Small inflation increase over 2018's first quarter

Small inflation increase over 2018's first quarter

Back to school costs and rising wholesale gas prices are among the factors that have impacted Australian household budgets over the first quarter of 2018, though inflation rose relatively little, according to the latest data from the Australian Bureau of Statistics (ABS).

The nation’s Consumer Price Index (CPI) rose 0.4% in the March 2018 quarter; a slightly lower increase than the 0.6% rise recorded in the preceding December 2017 quarter. On a year on year basis, CPI rose 1.9%, remaining steady with the year on year increase recorded in the December 2017 quarter.

What is CPI, and how is it used?

According to the ABS, a Consumer Price Index, or CPI, is a measure of the average change over time in the prices paid by households for a fixed basket of goods and services.

CPI is primarily used as a macro-economic indicator by the government and economists to monitor and evaluate levels of inflation in the Australian economy, and for adjusting dollar values of types of fixed payments, such as pensions and contracts.

For example, CPI is understood to be a consideration when the Reverse Bank of Australia (RBA) meets to decide whether to raise or lower the nation’s cash rate

Quarterly price rises
  • Food and non-alcoholic beverages: +0.5%
  • Alcohol and tobacco: +0.7%
  • Housing: +0.7%
  • Health: +2.2%
  • Transport: +1.1%
  • Education: +2.6%
  • Insurance and financial services: +0.3%
  • International non-tradeables: +0.8%
Quarterly price falls
  • Clothing and footwear: -2.0%
  • Furnishings, household equipment and services: -0.4%
  • Communication: -0.4%
  • Recreation and culture: -0.7%
  • International tradeables: -0.4%

Rises and falls

Factors contributing to increases this quarter included:

  • Secondary education (+3.3%)
  • Gas and other household fuels (+6.0%)
  • Pharmaceutical products (+5.6%)
  • Vegetables (+3.7%)
  • Medical and hospital services (+1.5%).

Meanwhile, there were falls in:

  • International holiday travel and accommodation (-2.4%)
  • Audio, visual and computing media and services (-6.1%)
  • Furniture (-2.8%)

Some of the rising costs this quarter can be attributed to:

  • The start of the new school year (Education)
  • Rising wholesale prices for gas and electricity (Household fuels)
  • The cyclical reduction in the proportion of consumers who qualify for subsidies under the Pharmaceutical Benefits Scheme (PBS) and Medicare Benefits Scheme (MBS) (Pharmaceutical products and hospital services)
  • Adverse weather conditions in major growing areas (Vegetables)

Some of the falling costs this quarter can be attributed to:

  • Winter off-peak seasons in Europe and America (International holiday travel and accommodation)
  • Ongoing competition and continued discounting activity in the retail industry (Furniture)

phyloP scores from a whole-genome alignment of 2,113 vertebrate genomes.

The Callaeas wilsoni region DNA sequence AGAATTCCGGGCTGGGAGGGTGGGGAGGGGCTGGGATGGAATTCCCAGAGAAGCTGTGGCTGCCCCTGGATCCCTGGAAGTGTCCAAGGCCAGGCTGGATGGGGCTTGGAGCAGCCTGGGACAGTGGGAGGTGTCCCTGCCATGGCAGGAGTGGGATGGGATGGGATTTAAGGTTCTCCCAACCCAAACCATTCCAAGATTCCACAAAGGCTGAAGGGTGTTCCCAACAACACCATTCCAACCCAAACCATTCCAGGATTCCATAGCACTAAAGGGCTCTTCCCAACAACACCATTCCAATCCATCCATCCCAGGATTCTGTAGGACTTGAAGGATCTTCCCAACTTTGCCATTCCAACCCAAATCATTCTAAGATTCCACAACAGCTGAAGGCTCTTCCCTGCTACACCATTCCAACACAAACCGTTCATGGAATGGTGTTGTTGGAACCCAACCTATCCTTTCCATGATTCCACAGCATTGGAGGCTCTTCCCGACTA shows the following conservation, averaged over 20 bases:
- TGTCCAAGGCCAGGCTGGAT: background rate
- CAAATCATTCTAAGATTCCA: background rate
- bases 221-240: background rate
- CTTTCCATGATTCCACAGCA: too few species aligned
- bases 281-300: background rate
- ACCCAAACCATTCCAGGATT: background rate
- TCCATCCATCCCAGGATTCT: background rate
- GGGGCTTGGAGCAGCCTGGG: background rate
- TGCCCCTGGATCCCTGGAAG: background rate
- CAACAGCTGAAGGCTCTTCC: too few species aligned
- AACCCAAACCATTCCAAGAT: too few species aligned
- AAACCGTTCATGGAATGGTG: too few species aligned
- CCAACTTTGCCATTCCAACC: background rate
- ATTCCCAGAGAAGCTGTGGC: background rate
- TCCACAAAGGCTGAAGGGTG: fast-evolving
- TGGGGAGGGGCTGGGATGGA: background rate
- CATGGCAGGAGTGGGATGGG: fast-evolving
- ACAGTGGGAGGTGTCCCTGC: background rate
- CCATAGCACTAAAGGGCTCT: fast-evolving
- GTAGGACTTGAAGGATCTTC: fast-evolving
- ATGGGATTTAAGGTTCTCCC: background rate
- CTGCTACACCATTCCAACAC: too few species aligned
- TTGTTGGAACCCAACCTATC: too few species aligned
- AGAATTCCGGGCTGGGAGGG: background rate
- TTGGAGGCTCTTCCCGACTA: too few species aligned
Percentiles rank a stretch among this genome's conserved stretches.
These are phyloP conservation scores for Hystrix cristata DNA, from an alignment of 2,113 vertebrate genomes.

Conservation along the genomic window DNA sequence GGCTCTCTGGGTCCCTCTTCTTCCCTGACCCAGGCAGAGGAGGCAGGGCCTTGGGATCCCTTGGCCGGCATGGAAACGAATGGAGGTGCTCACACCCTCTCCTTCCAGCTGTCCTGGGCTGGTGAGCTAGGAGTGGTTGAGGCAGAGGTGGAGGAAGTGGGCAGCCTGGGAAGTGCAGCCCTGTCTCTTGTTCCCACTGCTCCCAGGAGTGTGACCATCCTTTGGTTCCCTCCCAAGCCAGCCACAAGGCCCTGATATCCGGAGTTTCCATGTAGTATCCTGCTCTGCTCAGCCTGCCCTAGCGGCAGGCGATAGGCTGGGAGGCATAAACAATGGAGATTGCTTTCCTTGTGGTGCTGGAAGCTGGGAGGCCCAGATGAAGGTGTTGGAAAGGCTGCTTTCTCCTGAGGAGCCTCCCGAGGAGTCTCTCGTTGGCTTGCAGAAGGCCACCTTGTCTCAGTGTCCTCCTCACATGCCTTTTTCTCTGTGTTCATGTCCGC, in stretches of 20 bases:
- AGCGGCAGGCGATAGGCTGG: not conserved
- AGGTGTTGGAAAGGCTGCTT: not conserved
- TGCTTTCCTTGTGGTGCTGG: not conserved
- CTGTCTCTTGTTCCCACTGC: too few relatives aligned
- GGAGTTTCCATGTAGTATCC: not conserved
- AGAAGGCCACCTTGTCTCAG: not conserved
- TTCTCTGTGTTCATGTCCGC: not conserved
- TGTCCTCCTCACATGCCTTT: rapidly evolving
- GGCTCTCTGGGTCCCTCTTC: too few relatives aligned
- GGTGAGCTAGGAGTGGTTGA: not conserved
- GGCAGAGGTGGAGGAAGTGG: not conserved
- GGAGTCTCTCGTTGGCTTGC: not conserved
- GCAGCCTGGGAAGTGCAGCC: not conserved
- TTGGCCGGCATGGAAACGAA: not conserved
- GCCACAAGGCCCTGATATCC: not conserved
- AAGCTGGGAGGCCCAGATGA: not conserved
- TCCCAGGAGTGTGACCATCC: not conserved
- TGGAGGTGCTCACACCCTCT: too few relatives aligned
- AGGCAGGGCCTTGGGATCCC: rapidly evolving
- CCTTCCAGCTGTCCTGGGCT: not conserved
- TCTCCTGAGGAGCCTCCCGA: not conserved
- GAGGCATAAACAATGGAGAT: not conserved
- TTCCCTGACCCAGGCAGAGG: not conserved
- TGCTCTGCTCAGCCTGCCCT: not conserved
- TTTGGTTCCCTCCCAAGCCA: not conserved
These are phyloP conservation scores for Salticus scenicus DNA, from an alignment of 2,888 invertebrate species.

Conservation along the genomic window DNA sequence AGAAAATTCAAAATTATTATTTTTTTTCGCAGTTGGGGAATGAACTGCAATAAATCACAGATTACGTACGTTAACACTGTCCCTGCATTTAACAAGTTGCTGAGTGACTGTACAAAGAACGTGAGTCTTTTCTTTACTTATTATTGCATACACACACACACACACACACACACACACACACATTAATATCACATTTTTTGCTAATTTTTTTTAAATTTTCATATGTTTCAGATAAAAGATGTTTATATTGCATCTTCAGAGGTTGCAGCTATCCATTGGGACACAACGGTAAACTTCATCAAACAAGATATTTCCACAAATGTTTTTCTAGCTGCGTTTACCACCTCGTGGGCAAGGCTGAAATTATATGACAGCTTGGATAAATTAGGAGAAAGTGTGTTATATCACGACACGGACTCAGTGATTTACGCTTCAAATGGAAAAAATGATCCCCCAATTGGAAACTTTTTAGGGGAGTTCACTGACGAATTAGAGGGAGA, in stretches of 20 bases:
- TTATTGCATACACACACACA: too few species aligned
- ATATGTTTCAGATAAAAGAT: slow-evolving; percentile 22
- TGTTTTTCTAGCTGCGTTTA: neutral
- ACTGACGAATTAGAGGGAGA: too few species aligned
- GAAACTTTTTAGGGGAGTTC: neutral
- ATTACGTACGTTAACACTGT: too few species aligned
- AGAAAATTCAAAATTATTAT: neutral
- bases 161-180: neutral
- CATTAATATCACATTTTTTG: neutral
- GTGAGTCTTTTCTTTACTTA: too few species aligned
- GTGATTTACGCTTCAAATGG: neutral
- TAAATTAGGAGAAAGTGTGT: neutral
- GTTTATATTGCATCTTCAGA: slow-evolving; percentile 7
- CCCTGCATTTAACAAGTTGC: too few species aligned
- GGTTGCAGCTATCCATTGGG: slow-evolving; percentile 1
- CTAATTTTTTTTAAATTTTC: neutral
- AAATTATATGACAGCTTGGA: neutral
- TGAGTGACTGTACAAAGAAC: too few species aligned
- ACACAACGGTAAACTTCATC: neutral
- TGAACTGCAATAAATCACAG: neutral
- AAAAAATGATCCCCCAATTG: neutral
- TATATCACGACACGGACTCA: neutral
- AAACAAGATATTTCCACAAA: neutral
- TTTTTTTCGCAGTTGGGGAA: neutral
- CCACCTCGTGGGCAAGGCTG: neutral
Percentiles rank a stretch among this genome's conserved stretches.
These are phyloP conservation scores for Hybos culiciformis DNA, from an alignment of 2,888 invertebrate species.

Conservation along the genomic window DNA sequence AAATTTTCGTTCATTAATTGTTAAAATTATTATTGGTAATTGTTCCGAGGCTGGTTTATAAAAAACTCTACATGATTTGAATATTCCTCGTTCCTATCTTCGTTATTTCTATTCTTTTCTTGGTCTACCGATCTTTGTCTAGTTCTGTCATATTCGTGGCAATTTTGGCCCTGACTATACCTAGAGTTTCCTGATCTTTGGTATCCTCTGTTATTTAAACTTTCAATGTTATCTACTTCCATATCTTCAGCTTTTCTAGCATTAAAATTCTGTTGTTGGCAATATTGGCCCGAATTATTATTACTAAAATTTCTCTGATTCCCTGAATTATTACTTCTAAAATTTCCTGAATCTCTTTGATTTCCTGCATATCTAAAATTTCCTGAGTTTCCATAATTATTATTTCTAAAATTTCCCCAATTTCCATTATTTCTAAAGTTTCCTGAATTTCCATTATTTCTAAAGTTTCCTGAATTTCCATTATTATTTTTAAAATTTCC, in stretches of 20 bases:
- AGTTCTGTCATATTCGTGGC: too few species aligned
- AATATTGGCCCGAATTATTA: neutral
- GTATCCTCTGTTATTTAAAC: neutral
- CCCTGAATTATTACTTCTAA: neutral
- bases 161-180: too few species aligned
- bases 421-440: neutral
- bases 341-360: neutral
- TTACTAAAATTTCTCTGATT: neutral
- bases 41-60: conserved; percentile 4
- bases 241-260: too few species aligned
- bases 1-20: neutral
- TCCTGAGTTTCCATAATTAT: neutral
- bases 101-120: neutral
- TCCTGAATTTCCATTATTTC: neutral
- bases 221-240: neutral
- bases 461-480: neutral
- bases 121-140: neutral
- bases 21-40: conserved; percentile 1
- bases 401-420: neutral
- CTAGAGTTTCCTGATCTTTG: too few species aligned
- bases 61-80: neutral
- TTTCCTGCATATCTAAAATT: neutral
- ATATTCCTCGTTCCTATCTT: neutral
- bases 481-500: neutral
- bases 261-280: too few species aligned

CPI for the capitals

On a state by state basis, seven out of Australia’s eight capital cities experienced increases in CPI over the March 2018 quarter, with the exception of Darwin, which stayed flat.

ABS chief economist, Bruce Hockman, said that while several of the east coast cities experienced annual inflation higher than 2%, softer economic conditions in Darwin and Perth saw subdued annual inflation of 1.1% and 0.9% respectively.

Capital city CPI Mar Qtr 2018 Change from last quarter Change from last year
Sydney 113.6 0.3% 2.1%
Melbourne 113.3 0.9% 2.2%
Brisbane 112.4 0.1% 1.7%
Adelaide 111.6 0.4% 2.3%
Perth 110.0 0.1% 0.9%
Hobart 111.1 0.7% 2.0%
Darwin 109.7 0.0 1.1%
Canberra 111.2 0.8% 2.4%
Weighted average of all capitals 112.6 0.4 1.9%

Source: ABS

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Learn more about bank accounts

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This is why it’s important to give true and matching information to all government agencies.

For example, if you report to Centrelink your annual income is $25,000, but at tax time you report your income as $50,000 with the ATO, it’s likely you’ll be ‘red flagged’.

At this point, Centrelink can legally request that your bank hand over your personal bank account details, to review your finances.

In most cases, Centrelink does not have the authority to take money out of your account. You will usually be given written notice to repay the debt.

However, Centrelink can also reduce your benefits until you’ve paid back what you owe. In extreme cases, Centrelink can garnish your wages and assets (including money in your bank account) until your debt is repaid.

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Here’s a handy checklist of items to tick off, so the job gets done quicker. If you don’t do your banking online, the following steps can also be done at a branch.   

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Before you can open your child an account, you’ll need to have a birth certificate or passport for your baby.

As the parent or guardian, you’ll also be listed as a joint holder on the account. This means you’ll need to have proof of your identification and address (a driver’s licence, passport, birth certificate or Medicare Card).

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A comparison site like RateCity can help you work out what bank account product matches your needs.

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The good news for savvy young folks like you wanting to take charge of your finances is that there are many bank accounts available for under-18s.

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